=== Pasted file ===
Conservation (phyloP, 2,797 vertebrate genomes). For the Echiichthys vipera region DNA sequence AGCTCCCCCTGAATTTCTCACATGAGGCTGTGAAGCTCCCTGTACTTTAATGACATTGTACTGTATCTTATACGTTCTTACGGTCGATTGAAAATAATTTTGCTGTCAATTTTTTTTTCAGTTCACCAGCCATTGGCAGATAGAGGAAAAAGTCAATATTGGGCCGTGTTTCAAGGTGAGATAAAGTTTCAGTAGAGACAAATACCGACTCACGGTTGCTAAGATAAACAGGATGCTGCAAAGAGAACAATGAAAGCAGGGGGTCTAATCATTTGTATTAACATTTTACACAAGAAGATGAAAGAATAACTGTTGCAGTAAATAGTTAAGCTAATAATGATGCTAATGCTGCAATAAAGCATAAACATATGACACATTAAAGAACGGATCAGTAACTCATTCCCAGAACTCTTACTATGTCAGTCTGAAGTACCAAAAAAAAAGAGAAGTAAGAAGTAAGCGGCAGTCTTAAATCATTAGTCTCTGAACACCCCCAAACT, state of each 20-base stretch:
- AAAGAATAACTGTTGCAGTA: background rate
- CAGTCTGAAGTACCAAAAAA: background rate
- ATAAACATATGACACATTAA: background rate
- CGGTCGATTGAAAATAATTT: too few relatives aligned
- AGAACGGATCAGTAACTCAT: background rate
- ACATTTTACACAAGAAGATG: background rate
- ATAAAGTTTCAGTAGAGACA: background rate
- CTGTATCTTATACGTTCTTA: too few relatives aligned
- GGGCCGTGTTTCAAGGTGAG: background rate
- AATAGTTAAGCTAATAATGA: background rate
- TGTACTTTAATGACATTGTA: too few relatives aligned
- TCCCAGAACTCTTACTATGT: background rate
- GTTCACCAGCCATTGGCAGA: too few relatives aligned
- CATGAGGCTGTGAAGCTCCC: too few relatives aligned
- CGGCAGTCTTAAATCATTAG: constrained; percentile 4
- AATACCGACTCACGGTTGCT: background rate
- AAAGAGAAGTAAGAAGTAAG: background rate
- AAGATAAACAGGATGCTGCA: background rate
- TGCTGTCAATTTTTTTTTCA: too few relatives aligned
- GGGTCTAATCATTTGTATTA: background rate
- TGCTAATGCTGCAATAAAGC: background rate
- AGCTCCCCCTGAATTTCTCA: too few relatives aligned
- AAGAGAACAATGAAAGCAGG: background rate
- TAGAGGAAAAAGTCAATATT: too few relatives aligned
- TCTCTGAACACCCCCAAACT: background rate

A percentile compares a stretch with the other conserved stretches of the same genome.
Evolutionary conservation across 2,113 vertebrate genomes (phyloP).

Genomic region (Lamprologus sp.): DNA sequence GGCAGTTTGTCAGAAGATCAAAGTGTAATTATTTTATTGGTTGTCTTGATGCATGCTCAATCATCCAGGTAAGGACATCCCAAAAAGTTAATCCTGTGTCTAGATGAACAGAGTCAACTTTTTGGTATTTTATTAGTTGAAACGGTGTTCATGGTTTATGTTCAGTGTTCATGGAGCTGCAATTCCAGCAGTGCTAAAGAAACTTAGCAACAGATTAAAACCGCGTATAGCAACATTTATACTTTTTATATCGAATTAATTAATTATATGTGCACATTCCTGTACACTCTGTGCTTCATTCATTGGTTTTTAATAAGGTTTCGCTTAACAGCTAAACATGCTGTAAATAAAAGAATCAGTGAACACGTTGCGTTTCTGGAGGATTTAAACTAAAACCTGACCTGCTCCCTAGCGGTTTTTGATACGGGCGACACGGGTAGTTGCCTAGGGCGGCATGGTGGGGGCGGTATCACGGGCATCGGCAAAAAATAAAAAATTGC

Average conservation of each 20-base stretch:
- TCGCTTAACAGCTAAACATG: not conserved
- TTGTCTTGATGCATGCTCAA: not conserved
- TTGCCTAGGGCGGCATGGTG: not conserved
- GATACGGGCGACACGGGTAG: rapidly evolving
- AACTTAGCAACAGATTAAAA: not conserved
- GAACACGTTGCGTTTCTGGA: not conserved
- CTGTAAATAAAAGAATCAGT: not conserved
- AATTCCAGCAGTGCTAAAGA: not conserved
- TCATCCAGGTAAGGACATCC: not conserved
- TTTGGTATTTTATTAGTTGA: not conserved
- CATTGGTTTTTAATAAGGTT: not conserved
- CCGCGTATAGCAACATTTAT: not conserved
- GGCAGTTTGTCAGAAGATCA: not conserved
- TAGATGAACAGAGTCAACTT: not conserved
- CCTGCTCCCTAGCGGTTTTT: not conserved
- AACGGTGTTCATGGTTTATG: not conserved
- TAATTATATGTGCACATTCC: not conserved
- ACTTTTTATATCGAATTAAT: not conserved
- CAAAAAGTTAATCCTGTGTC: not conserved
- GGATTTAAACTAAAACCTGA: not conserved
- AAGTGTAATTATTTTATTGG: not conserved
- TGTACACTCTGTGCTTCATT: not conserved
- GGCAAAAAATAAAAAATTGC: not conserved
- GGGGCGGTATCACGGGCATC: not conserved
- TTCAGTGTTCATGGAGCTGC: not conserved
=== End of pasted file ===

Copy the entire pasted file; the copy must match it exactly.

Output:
Conservation (phyloP, 2,797 vertebrate genomes). For the Echiichthys vipera region DNA sequence AGCTCCCCCTGAATTTCTCACATGAGGCTGTGAAGCTCCCTGTACTTTAATGACATTGTACTGTATCTTATACGTTCTTACGGTCGATTGAAAATAATTTTGCTGTCAATTTTTTTTTCAGTTCACCAGCCATTGGCAGATAGAGGAAAAAGTCAATATTGGGCCGTGTTTCAAGGTGAGATAAAGTTTCAGTAGAGACAAATACCGACTCACGGTTGCTAAGATAAACAGGATGCTGCAAAGAGAACAATGAAAGCAGGGGGTCTAATCATTTGTATTAACATTTTACACAAGAAGATGAAAGAATAACTGTTGCAGTAAATAGTTAAGCTAATAATGATGCTAATGCTGCAATAAAGCATAAACATATGACACATTAAAGAACGGATCAGTAACTCATTCCCAGAACTCTTACTATGTCAGTCTGAAGTACCAAAAAAAAAGAGAAGTAAGAAGTAAGCGGCAGTCTTAAATCATTAGTCTCTGAACACCCCCAAACT, state of each 20-base stretch:
- AAAGAATAACTGTTGCAGTA: background rate
- CAGTCTGAAGTACCAAAAAA: background rate
- ATAAACATATGACACATTAA: background rate
- CGGTCGATTGAAAATAATTT: too few relatives aligned
- AGAACGGATCAGTAACTCAT: background rate
- ACATTTTACACAAGAAGATG: background rate
- ATAAAGTTTCAGTAGAGACA: background rate
- CTGTATCTTATACGTTCTTA: too few relatives aligned
- GGGCCGTGTTTCAAGGTGAG: background rate
- AATAGTTAAGCTAATAATGA: background rate
- TGTACTTTAATGACATTGTA: too few relatives aligned
- TCCCAGAACTCTTACTATGT: background rate
- GTTCACCAGCCATTGGCAGA: too few relatives aligned
- CATGAGGCTGTGAAGCTCCC: too few relatives aligned
- CGGCAGTCTTAAATCATTAG: constrained; percentile 4
- AATACCGACTCACGGTTGCT: background rate
- AAAGAGAAGTAAGAAGTAAG: background rate
- AAGATAAACAGGATGCTGCA: background rate
- TGCTGTCAATTTTTTTTTCA: too few relatives aligned
- GGGTCTAATCATTTGTATTA: background rate
- TGCTAATGCTGCAATAAAGC: background rate
- AGCTCCCCCTGAATTTCTCA: too few relatives aligned
- AAGAGAACAATGAAAGCAGG: background rate
- TAGAGGAAAAAGTCAATATT: too few relatives aligned
- TCTCTGAACACCCCCAAACT: background rate

A percentile compares a stretch with the other conserved stretches of the same genome.
Evolutionary conservation across 2,113 vertebrate genomes (phyloP).

Genomic region (Lamprologus sp.): DNA sequence GGCAGTTTGTCAGAAGATCAAAGTGTAATTATTTTATTGGTTGTCTTGATGCATGCTCAATCATCCAGGTAAGGACATCCCAAAAAGTTAATCCTGTGTCTAGATGAACAGAGTCAACTTTTTGGTATTTTATTAGTTGAAACGGTGTTCATGGTTTATGTTCAGTGTTCATGGAGCTGCAATTCCAGCAGTGCTAAAGAAACTTAGCAACAGATTAAAACCGCGTATAGCAACATTTATACTTTTTATATCGAATTAATTAATTATATGTGCACATTCCTGTACACTCTGTGCTTCATTCATTGGTTTTTAATAAGGTTTCGCTTAACAGCTAAACATGCTGTAAATAAAAGAATCAGTGAACACGTTGCGTTTCTGGAGGATTTAAACTAAAACCTGACCTGCTCCCTAGCGGTTTTTGATACGGGCGACACGGGTAGTTGCCTAGGGCGGCATGGTGGGGGCGGTATCACGGGCATCGGCAAAAAATAAAAAATTGC

Average conservation of each 20-base stretch:
- TCGCTTAACAGCTAAACATG: not conserved
- TTGTCTTGATGCATGCTCAA: not conserved
- TTGCCTAGGGCGGCATGGTG: not conserved
- GATACGGGCGACACGGGTAG: rapidly evolving
- AACTTAGCAACAGATTAAAA: not conserved
- GAACACGTTGCGTTTCTGGA: not conserved
- CTGTAAATAAAAGAATCAGT: not conserved
- AATTCCAGCAGTGCTAAAGA: not conserved
- TCATCCAGGTAAGGACATCC: not conserved
- TTTGGTATTTTATTAGTTGA: not conserved
- CATTGGTTTTTAATAAGGTT: not conserved
- CCGCGTATAGCAACATTTAT: not conserved
- GGCAGTTTGTCAGAAGATCA: not conserved
- TAGATGAACAGAGTCAACTT: not conserved
- CCTGCTCCCTAGCGGTTTTT: not conserved
- AACGGTGTTCATGGTTTATG: not conserved
- TAATTATATGTGCACATTCC: not conserved
- ACTTTTTATATCGAATTAAT: not conserved
- CAAAAAGTTAATCCTGTGTC: not conserved
- GGATTTAAACTAAAACCTGA: not conserved
- AAGTGTAATTATTTTATTGG: not conserved
- TGTACACTCTGTGCTTCATT: not conserved
- GGCAAAAAATAAAAAATTGC: not conserved
- GGGGCGGTATCACGGGCATC: not conserved
- TTCAGTGTTCATGGAGCTGC: not conserved